Ask Rene: I’m At My Wits’ End With Our Daughter’s Acting Out!

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Hi Rene,

I have a 12-year-old daughter who is acting out and has no respect for us. She is always cranky and very disrespectful when she speaks to us. As a baby she was very difficult and, as a result I suffered post-natal depression which I believe affected our bond. I find it really difficult to get close to her and comfort her the way a good mother should.

She is showing a lot of interest in boys and is posting a lot of sexy pics on Instagram of herself seeking compliments from others particularly boys. I’m at a loss as far as what to do; it is breaking our family to the point where my husband told her to pack her things and get out.

Please help me I feel like a huge failure as a mother.

Signed: 

Distraught in Denver 

 

Dear DiD:

First things first; you are not a failure. How do I know this? Because motherhood is not a contest. You are not being judged (at least by anyone who matters) and there is no finish line, nor is there a right or a wrong way to do things. Having said that, I feel your pain; the doubt and frustration is evident in your letter.  It’s not too late, but I think you need to get super serious right now. Here’s what I would do.

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STOP BLAMING
YOURSELF!

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RIGHT.FRIGGIN’.NOW! Your postnatal depression was very real but that’s not why your daughter is acting the way she is. The reason she’s cranky and disrespectful is because you put up with it! Really. Who’s in charge? You are.. period.

Read more: Smack In The Middle: Spanking Is Lazy Parenting

COMMUNICATE
EXPECTATIONS

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You want clear results? You need to lay out what you expect. That means watching and correcting your daughter’s behavior. That means getting tough. Parenting is not a popularity contest; your main job is not to be liked by your kid. It is to raise her to be a productive human being who can function in society. You need to explain to someone who lives in the moment (your daughter) that life is long and there is potential for lasting repercussions from scantily clad, duck-faced selfies. But on the whole, just have a conversation with your daughter; keep talking to her, even when she doesn’t want to talk to you. Make sure she knows you’ll always be there for her.

Read more: Smack In The Middle: Spanking Is Lazy Parenting..A Follow-Up

BE
CONSISTENT!

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This is where a lot of parents fall short. If you say you’re going to do something (rewards and punishments) you simply have to follow through. Otherwise, particularly where punishment is concerned, you become a paper tiger and your word carries no weight (trust me.. I speak from experience). So think before you spit out a punishment; make sure it’s one you CAN and WILL stick with. Your daughter is a pre-teen. I’m willing to bet she has a cell phone. I’ll go out further on that limb and say I’ll bet you’re paying for said telephone. She does something you don’t like? Take the phone.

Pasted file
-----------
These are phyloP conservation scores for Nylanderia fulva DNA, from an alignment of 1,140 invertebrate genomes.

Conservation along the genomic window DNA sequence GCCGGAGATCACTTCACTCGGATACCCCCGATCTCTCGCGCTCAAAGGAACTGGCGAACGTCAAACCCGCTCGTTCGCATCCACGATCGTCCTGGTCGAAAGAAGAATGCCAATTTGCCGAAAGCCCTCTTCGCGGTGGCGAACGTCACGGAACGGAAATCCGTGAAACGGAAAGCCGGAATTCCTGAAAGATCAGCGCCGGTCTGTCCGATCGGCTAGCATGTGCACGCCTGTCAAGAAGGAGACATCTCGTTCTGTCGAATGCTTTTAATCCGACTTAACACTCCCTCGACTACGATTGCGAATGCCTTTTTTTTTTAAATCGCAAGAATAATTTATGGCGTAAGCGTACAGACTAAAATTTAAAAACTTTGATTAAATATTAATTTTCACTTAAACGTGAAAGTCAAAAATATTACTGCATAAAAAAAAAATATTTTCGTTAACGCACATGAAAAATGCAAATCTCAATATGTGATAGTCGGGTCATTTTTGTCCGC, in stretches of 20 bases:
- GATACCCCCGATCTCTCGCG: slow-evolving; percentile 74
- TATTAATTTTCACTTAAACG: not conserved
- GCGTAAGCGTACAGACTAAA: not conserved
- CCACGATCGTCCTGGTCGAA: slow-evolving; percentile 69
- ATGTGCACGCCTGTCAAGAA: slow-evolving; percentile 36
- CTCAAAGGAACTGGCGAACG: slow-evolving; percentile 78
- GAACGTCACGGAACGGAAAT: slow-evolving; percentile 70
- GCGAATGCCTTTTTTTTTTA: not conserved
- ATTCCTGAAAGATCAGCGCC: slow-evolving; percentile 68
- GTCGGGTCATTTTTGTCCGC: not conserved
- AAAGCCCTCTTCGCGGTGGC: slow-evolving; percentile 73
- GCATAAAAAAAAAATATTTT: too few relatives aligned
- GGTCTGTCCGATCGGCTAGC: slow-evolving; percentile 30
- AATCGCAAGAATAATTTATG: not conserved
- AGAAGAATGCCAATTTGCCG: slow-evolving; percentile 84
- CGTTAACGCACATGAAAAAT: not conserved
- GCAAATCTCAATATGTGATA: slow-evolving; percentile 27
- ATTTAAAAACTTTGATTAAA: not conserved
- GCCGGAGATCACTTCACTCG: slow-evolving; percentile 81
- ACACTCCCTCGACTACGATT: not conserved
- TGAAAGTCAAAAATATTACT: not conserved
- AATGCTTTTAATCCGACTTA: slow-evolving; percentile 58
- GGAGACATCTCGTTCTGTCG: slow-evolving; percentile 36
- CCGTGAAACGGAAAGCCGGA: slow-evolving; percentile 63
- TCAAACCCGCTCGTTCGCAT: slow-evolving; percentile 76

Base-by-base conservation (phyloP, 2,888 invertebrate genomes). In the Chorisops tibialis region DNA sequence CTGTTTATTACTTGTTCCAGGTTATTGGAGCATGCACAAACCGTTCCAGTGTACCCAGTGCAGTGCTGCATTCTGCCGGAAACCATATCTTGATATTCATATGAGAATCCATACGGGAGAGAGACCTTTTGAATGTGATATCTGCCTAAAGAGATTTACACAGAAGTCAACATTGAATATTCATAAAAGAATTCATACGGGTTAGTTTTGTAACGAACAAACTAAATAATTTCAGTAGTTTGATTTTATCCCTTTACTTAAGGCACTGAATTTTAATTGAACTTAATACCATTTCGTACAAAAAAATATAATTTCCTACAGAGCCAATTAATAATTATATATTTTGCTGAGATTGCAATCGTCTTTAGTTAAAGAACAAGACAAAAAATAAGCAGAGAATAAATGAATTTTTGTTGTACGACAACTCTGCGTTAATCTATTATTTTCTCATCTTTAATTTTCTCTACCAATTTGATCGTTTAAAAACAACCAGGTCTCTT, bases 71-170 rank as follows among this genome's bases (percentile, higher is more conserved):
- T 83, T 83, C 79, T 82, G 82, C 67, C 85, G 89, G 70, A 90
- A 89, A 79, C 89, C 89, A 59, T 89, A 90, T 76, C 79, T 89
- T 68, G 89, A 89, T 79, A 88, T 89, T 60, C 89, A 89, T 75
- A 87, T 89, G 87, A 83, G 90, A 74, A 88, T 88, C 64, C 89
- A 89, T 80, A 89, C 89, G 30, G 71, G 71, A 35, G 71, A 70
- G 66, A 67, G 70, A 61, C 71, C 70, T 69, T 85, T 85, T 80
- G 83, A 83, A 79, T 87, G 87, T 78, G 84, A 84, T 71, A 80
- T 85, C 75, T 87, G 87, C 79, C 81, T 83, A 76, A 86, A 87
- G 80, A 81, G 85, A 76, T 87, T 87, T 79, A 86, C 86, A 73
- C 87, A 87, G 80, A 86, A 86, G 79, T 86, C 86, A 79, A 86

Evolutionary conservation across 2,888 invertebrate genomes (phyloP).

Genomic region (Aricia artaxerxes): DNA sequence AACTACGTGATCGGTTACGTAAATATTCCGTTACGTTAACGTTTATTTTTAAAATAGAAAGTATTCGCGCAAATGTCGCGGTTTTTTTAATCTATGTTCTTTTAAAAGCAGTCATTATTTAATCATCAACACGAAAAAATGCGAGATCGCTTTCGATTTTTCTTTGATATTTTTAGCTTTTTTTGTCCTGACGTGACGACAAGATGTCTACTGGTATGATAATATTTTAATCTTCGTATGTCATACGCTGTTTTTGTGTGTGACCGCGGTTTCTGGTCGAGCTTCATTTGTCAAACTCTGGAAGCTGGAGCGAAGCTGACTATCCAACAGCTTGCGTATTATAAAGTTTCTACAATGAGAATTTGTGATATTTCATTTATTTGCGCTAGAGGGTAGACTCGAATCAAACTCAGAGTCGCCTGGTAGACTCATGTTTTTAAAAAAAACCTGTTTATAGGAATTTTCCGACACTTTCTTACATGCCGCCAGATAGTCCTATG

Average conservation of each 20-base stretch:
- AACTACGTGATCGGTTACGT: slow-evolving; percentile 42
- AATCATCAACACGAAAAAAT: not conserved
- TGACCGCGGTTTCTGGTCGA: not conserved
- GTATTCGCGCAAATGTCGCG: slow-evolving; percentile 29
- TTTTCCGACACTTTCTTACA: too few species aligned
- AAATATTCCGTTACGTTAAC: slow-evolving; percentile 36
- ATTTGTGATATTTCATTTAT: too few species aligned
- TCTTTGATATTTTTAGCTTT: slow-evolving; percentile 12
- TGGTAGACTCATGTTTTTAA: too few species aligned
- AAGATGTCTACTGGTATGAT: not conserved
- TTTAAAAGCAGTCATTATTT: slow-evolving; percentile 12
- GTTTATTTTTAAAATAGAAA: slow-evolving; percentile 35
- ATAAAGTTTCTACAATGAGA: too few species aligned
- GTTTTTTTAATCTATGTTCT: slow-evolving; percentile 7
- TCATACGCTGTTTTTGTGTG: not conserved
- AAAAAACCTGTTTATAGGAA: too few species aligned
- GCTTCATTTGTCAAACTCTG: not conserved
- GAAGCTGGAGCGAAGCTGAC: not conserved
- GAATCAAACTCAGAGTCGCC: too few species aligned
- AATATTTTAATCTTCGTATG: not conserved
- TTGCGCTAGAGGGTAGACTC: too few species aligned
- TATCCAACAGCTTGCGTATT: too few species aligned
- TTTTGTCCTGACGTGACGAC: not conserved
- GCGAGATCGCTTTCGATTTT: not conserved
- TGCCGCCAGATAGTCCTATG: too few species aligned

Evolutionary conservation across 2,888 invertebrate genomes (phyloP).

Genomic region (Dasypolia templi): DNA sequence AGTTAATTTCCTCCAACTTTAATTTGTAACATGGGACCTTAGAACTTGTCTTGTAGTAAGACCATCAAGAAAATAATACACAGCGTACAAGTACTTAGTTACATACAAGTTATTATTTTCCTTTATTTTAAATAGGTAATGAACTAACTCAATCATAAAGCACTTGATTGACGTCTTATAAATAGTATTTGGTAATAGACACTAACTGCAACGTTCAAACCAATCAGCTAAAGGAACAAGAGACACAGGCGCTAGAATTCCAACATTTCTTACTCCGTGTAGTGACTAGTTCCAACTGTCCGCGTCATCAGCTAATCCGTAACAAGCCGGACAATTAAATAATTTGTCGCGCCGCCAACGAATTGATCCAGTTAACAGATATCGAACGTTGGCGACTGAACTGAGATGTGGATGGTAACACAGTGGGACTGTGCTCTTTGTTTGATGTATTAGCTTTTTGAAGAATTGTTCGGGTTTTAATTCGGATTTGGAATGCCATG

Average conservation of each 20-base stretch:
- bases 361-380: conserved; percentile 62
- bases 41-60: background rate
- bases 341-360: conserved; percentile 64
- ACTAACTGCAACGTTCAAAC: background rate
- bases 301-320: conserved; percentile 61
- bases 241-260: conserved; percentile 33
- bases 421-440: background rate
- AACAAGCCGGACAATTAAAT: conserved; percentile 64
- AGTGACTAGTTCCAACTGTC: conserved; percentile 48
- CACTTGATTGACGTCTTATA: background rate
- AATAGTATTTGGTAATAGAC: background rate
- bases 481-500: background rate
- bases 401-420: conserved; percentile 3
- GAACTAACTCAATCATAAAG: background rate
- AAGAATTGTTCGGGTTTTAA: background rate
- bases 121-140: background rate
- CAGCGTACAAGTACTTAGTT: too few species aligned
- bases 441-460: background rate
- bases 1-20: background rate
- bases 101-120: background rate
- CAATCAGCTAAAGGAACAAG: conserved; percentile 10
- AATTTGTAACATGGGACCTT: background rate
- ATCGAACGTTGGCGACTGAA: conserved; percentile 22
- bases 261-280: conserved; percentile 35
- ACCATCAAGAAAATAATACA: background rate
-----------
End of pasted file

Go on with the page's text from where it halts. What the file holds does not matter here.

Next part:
Read more: Guest Posting: Why NO Has To Mean NO!

 

EXPECT IT TO GET WORSE
BEFORE IT GETS BETTER

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“Well howdy.. there’s a new sheriff in town…” And that new sheriff is going to do things differently. There’s gonna be more cracking down, the bar is going to be raised, punishments are going to be carried out and the residents of your town (the pre-teen in the room down the hall) are not going to be happy about that. Good thing you don’t care. Or if you do, don’t let her know. What happens when change is forced upon us? First instinct is to rebel. Figuratively kick, scream, yell and generally find other ways to rebel. Hold tight, be consistent, stay the course and you will see results.

Read more: Our Story Begins: Crimes And (Creative) Punishment…

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This sounds like just a rebellious phase that your daughter is going through; she’s testing boundaries. That’s why it’s important for you to give her parameters that she can work within. Be a safety net not a safety harness, this is an effective way to allow her to experiment but to save her when she falls.

One more thing.. I don’t think it would hurt to talk to your pediatrician who might recommend you get a therapist for your daughter.

That’s my advice. What would you tell DiD to do about her daughter’s behavior. Leave  your comment here or over on the Facebook page.

Do you have a question for Rene? She has an answer. Click here and fire away. Don’t forget to follow the conversation on Facebook and Twitter too!

 

 

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Rene Syler is a wife, mother, breast cancer advocate and television personality whose burning desire to tell the truth about modern motherhood led her to create GoodEnoughMother.com . When not spending time with her family or burning something for dinner, Rene travels the country as host of Sweet Retreats on The Live Well Network and Exhale on Aspire.

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